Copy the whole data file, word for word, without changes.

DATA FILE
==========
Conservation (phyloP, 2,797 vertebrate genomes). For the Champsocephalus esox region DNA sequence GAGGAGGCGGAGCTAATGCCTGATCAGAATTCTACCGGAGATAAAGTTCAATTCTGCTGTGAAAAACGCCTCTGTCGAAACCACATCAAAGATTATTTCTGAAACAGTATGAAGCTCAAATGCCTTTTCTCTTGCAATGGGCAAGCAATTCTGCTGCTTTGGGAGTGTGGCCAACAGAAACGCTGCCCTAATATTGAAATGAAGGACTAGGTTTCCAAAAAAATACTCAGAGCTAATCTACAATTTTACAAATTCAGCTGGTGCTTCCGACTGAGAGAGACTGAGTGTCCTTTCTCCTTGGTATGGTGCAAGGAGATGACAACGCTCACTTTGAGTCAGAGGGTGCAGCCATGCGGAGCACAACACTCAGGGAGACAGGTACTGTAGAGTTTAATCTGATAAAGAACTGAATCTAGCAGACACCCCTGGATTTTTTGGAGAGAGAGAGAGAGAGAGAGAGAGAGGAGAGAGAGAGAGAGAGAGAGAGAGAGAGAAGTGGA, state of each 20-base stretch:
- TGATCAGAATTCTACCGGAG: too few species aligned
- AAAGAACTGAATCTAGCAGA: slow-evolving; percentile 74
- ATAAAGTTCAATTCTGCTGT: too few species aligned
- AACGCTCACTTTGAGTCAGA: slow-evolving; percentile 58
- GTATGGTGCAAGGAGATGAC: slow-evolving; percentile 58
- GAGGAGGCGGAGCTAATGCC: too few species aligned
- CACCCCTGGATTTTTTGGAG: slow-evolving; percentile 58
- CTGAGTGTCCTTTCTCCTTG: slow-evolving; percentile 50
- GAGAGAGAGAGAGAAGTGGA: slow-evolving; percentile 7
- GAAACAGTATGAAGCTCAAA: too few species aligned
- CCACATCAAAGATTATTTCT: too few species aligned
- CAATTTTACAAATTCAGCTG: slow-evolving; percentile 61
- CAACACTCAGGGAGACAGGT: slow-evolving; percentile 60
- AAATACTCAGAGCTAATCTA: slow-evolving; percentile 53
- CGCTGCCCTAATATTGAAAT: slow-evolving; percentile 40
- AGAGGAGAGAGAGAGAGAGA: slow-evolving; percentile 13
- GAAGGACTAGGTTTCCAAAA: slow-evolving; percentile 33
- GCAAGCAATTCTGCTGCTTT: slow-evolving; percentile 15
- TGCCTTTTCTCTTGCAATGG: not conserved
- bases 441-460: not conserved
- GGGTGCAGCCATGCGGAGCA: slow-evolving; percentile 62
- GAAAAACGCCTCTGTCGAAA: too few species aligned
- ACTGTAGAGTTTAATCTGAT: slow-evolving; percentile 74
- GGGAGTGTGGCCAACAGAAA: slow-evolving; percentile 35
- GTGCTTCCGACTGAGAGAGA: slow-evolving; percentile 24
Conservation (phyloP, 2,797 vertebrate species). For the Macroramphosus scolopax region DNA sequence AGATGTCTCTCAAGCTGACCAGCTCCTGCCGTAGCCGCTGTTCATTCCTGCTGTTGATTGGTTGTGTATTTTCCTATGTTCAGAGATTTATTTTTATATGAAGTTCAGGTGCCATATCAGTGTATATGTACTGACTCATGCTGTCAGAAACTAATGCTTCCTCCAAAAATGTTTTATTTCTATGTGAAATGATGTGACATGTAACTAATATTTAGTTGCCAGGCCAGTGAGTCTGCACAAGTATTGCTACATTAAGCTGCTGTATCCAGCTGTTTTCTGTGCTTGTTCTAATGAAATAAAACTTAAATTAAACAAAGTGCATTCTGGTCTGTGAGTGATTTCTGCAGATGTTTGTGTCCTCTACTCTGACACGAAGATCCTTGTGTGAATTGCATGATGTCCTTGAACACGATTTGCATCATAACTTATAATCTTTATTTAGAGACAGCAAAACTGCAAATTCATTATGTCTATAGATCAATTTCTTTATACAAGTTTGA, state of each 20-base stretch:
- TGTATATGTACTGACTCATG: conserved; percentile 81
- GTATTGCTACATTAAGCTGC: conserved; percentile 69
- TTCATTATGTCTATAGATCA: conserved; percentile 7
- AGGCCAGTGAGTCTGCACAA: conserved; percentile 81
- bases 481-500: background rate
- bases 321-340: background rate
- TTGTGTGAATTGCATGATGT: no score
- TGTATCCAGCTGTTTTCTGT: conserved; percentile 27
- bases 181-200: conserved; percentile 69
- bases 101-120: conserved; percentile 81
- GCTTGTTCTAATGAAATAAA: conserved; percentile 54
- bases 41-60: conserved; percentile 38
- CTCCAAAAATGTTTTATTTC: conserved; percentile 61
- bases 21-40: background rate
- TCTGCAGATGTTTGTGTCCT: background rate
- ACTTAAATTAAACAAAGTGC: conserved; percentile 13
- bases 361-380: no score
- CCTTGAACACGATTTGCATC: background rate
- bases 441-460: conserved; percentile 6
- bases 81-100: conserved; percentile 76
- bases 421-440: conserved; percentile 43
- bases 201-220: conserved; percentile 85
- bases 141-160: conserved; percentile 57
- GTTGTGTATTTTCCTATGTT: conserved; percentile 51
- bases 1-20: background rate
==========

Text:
Conservation (phyloP, 2,797 vertebrate genomes). For the Champsocephalus esox region DNA sequence GAGGAGGCGGAGCTAATGCCTGATCAGAATTCTACCGGAGATAAAGTTCAATTCTGCTGTGAAAAACGCCTCTGTCGAAACCACATCAAAGATTATTTCTGAAACAGTATGAAGCTCAAATGCCTTTTCTCTTGCAATGGGCAAGCAATTCTGCTGCTTTGGGAGTGTGGCCAACAGAAACGCTGCCCTAATATTGAAATGAAGGACTAGGTTTCCAAAAAAATACTCAGAGCTAATCTACAATTTTACAAATTCAGCTGGTGCTTCCGACTGAGAGAGACTGAGTGTCCTTTCTCCTTGGTATGGTGCAAGGAGATGACAACGCTCACTTTGAGTCAGAGGGTGCAGCCATGCGGAGCACAACACTCAGGGAGACAGGTACTGTAGAGTTTAATCTGATAAAGAACTGAATCTAGCAGACACCCCTGGATTTTTTGGAGAGAGAGAGAGAGAGAGAGAGAGAGGAGAGAGAGAGAGAGAGAGAGAGAGAGAGAAGTGGA, state of each 20-base stretch:
- TGATCAGAATTCTACCGGAG: too few species aligned
- AAAGAACTGAATCTAGCAGA: slow-evolving; percentile 74
- ATAAAGTTCAATTCTGCTGT: too few species aligned
- AACGCTCACTTTGAGTCAGA: slow-evolving; percentile 58
- GTATGGTGCAAGGAGATGAC: slow-evolving; percentile 58
- GAGGAGGCGGAGCTAATGCC: too few species aligned
- CACCCCTGGATTTTTTGGAG: slow-evolving; percentile 58
- CTGAGTGTCCTTTCTCCTTG: slow-evolving; percentile 50
- GAGAGAGAGAGAGAAGTGGA: slow-evolving; percentile 7
- GAAACAGTATGAAGCTCAAA: too few species aligned
- CCACATCAAAGATTATTTCT: too few species aligned
- CAATTTTACAAATTCAGCTG: slow-evolving; percentile 61
- CAACACTCAGGGAGACAGGT: slow-evolving; percentile 60
- AAATACTCAGAGCTAATCTA: slow-evolving; percentile 53
- CGCTGCCCTAATATTGAAAT: slow-evolving; percentile 40
- AGAGGAGAGAGAGAGAGAGA: slow-evolving; percentile 13
- GAAGGACTAGGTTTCCAAAA: slow-evolving; percentile 33
- GCAAGCAATTCTGCTGCTTT: slow-evolving; percentile 15
- TGCCTTTTCTCTTGCAATGG: not conserved
- bases 441-460: not conserved
- GGGTGCAGCCATGCGGAGCA: slow-evolving; percentile 62
- GAAAAACGCCTCTGTCGAAA: too few species aligned
- ACTGTAGAGTTTAATCTGAT: slow-evolving; percentile 74
- GGGAGTGTGGCCAACAGAAA: slow-evolving; percentile 35
- GTGCTTCCGACTGAGAGAGA: slow-evolving; percentile 24
Conservation (phyloP, 2,797 vertebrate species). For the Macroramphosus scolopax region DNA sequence AGATGTCTCTCAAGCTGACCAGCTCCTGCCGTAGCCGCTGTTCATTCCTGCTGTTGATTGGTTGTGTATTTTCCTATGTTCAGAGATTTATTTTTATATGAAGTTCAGGTGCCATATCAGTGTATATGTACTGACTCATGCTGTCAGAAACTAATGCTTCCTCCAAAAATGTTTTATTTCTATGTGAAATGATGTGACATGTAACTAATATTTAGTTGCCAGGCCAGTGAGTCTGCACAAGTATTGCTACATTAAGCTGCTGTATCCAGCTGTTTTCTGTGCTTGTTCTAATGAAATAAAACTTAAATTAAACAAAGTGCATTCTGGTCTGTGAGTGATTTCTGCAGATGTTTGTGTCCTCTACTCTGACACGAAGATCCTTGTGTGAATTGCATGATGTCCTTGAACACGATTTGCATCATAACTTATAATCTTTATTTAGAGACAGCAAAACTGCAAATTCATTATGTCTATAGATCAATTTCTTTATACAAGTTTGA, state of each 20-base stretch:
- TGTATATGTACTGACTCATG: conserved; percentile 81
- GTATTGCTACATTAAGCTGC: conserved; percentile 69
- TTCATTATGTCTATAGATCA: conserved; percentile 7
- AGGCCAGTGAGTCTGCACAA: conserved; percentile 81
- bases 481-500: background rate
- bases 321-340: background rate
- TTGTGTGAATTGCATGATGT: no score
- TGTATCCAGCTGTTTTCTGT: conserved; percentile 27
- bases 181-200: conserved; percentile 69
- bases 101-120: conserved; percentile 81
- GCTTGTTCTAATGAAATAAA: conserved; percentile 54
- bases 41-60: conserved; percentile 38
- CTCCAAAAATGTTTTATTTC: conserved; percentile 61
- bases 21-40: background rate
- TCTGCAGATGTTTGTGTCCT: background rate
- ACTTAAATTAAACAAAGTGC: conserved; percentile 13
- bases 361-380: no score
- CCTTGAACACGATTTGCATC: background rate
- bases 441-460: conserved; percentile 6
- bases 81-100: conserved; percentile 76
- bases 421-440: conserved; percentile 43
- bases 201-220: conserved; percentile 85
- bases 141-160: conserved; percentile 57
- GTTGTGTATTTTCCTATGTT: conserved; percentile 51
- bases 1-20: background rate